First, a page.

Anonymous said...

I think Jeff Davis & BB King is a nice compromise.

Davis & the CSA are part of American history and Mississippi's history; we shouldn't pretend that era never occurred.

I think Baker should be commended.

Kingfish said...


My submission is a statue of Frank Melton holding an open bottle of vodka in one hand and a sledgehammer in the other.

Fozzy Bear said...

How about replacing both with a bust of Jim Henson and my cousin Melvin Priester Jr.?

Anonymous said...

Jefferson Davis should remain. Like it or not, and many don't, he remains the most consequential politician/statesman in Mississippi history.

As much as I admire our many entertainers and artists, I think the best, and most appropriate, counterpoint to Davis is Medger Evers. I think having both Davis and Evers would be appropriate. Just my own opinion. I know we all have one . . . .

Billboards For Danny O. said...

Yes, by all means, Frank Melton - Mississippi's answer to Michael Jackson, right down to the swimming pool, gated mansion and shag carpet.

Can we consider Danny Owens too? He's meant an awful lot to the taxes flowing into Jackson.

Or Robert Byrd In A Pointy Hat.. said...

"B.B. King an accomplished international musician who rose from humble beginnings...to become the most recognizable icon of an entire genre of music..."

In that regard, B.B.King doesn't hold a candle to Elvis.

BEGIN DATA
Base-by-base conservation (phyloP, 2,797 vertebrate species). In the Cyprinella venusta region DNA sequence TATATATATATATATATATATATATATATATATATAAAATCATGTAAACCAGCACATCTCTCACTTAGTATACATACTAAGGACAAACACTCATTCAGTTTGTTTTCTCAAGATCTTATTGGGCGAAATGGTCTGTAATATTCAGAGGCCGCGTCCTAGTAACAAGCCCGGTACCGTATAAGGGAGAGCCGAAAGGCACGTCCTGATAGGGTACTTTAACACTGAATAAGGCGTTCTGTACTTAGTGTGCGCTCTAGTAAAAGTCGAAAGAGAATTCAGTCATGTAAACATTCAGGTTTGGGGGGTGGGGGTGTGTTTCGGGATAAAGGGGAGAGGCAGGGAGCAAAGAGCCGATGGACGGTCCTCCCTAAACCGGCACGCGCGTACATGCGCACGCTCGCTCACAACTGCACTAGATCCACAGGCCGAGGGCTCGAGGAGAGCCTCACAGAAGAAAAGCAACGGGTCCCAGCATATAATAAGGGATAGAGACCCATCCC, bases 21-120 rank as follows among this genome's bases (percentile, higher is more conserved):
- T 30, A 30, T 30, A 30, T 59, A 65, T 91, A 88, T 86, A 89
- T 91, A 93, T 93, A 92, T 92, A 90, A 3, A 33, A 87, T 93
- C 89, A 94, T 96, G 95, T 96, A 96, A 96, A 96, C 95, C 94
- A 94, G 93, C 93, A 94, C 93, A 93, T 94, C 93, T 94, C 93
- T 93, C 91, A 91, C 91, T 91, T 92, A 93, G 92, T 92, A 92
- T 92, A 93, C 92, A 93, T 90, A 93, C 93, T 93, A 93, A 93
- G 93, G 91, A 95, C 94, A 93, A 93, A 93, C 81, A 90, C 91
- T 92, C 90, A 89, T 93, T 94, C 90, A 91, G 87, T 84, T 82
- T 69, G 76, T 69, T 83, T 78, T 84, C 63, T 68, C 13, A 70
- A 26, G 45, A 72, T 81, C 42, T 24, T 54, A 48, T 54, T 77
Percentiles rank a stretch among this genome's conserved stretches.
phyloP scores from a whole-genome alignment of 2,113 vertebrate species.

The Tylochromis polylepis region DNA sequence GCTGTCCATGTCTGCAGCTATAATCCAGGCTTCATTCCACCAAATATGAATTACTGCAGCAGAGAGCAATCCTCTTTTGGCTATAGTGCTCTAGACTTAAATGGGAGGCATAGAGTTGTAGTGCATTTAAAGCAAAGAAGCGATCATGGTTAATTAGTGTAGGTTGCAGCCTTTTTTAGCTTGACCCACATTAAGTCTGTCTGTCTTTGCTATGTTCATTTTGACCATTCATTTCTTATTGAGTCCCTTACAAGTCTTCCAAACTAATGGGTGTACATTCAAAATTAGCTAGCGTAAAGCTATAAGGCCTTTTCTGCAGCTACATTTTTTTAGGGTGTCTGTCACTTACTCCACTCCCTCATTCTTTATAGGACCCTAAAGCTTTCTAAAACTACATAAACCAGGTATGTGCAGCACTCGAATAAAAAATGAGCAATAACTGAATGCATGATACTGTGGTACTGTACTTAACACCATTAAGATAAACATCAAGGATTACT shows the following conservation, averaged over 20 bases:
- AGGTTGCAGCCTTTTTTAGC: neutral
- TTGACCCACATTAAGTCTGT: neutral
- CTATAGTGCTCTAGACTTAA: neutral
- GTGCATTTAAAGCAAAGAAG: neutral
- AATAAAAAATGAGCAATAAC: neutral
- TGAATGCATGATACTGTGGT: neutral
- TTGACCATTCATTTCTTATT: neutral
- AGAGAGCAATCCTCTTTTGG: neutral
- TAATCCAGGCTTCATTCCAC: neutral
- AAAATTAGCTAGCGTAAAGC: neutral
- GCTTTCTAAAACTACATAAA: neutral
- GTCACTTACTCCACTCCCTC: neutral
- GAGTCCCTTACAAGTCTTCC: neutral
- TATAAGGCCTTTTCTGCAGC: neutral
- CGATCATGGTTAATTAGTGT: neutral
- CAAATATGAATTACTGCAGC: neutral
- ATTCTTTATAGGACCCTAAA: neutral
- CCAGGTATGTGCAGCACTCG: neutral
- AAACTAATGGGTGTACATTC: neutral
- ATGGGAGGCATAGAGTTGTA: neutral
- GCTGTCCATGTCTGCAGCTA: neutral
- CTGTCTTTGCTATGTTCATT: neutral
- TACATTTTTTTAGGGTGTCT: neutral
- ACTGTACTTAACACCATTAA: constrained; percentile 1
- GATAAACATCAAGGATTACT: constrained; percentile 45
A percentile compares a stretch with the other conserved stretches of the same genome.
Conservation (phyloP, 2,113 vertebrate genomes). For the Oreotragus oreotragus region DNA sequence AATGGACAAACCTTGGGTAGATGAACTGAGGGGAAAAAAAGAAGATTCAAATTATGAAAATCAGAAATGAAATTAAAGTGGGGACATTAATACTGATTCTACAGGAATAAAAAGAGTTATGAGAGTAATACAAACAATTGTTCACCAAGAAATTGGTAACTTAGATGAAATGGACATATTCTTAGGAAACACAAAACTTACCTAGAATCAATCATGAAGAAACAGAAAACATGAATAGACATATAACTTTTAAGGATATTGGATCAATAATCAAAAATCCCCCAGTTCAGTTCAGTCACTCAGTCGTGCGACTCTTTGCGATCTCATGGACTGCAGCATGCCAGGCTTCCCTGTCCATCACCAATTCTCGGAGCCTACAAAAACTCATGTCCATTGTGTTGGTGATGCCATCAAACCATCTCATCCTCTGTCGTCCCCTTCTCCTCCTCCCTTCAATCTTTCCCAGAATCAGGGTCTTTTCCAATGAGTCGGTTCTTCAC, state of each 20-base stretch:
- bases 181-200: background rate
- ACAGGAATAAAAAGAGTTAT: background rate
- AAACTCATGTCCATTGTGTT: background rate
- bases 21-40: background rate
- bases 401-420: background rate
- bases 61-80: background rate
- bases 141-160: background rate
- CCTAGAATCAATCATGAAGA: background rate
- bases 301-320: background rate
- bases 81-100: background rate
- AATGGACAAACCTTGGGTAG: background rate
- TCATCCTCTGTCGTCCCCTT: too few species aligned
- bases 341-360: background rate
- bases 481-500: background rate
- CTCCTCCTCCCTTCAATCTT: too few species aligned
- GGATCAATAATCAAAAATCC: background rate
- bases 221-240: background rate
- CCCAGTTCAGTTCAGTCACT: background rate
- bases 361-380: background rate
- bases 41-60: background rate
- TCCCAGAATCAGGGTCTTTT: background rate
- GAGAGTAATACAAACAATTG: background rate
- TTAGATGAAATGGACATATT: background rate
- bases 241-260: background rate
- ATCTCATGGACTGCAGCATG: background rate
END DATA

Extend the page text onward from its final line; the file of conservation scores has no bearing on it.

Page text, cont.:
"...How would we symbolize Mississippi's hatred of half it's population..."

First, half Mississippi's population is not black. Not by a long stretch. Second, why should we need to symbolize ANY emotion, much less 'hatred'? Elvis has always symbolized love, fairness, benevolence, charity, grace and dignity. From the love he expressed for his mother to his incomparable mastery of gospel genre, he has eclipsed many times over anything accomplished by B.B.King.

Why do we always have to make things a contest between black and white in this state? It's because we've become conditioned to 'feel our disease', with apologies to John Lennon.

Anonymous said...

Aw come on guy's, we can't forget Jerry Clower.

Anonymous said...

1:25 You make a good point. B.B. King expressed love and loyalty to Mississippi to his dying day. Elvis left as soon as he could and like most of America was ashamed to say he ever stopped here. So he would be more representative of Mississippi than anybody. Memphis Tennessee be damned.

Bloo Swade Shooze.. said...

9:38 - Upon what do you base your snide remark about Elvis being ashamed of Mississippi? Naturally he hung out a few miles north in Memphis since there no recording studios in Rienzi or Ecru.

Messick said...

Vernon and Gladys moved young E to Memphis when he was a lad.

Anonymous said...

I am a descendant of JZ George. Although I am not proud of his Confederate past, he is credited with creating what is now the US Department of Agriculture. I would prefer the state take on the substantive task of updating the 1890 Constitution that he helped to author rather than spending time with a symbolic gesture.

Anonymous said...

Elvis was a pill popping druggie and you want him to represent Mississippi....
you deserve better.

Anonymous said...

"Blogger Kingfish said...
My submission is a statue of Frank Melton holding an open bottle of vodka in one hand and a sledgehammer in the other." March 7, 2017 at 4:49 PM

Excellent submission, Kingfish, except that, considering Melton's exceptional ministrations unto the youths of Jackson, instead of a sledgehammer, he should be holding a tube of KY.

Anonymous said...

what good does a house concurrent resolution do?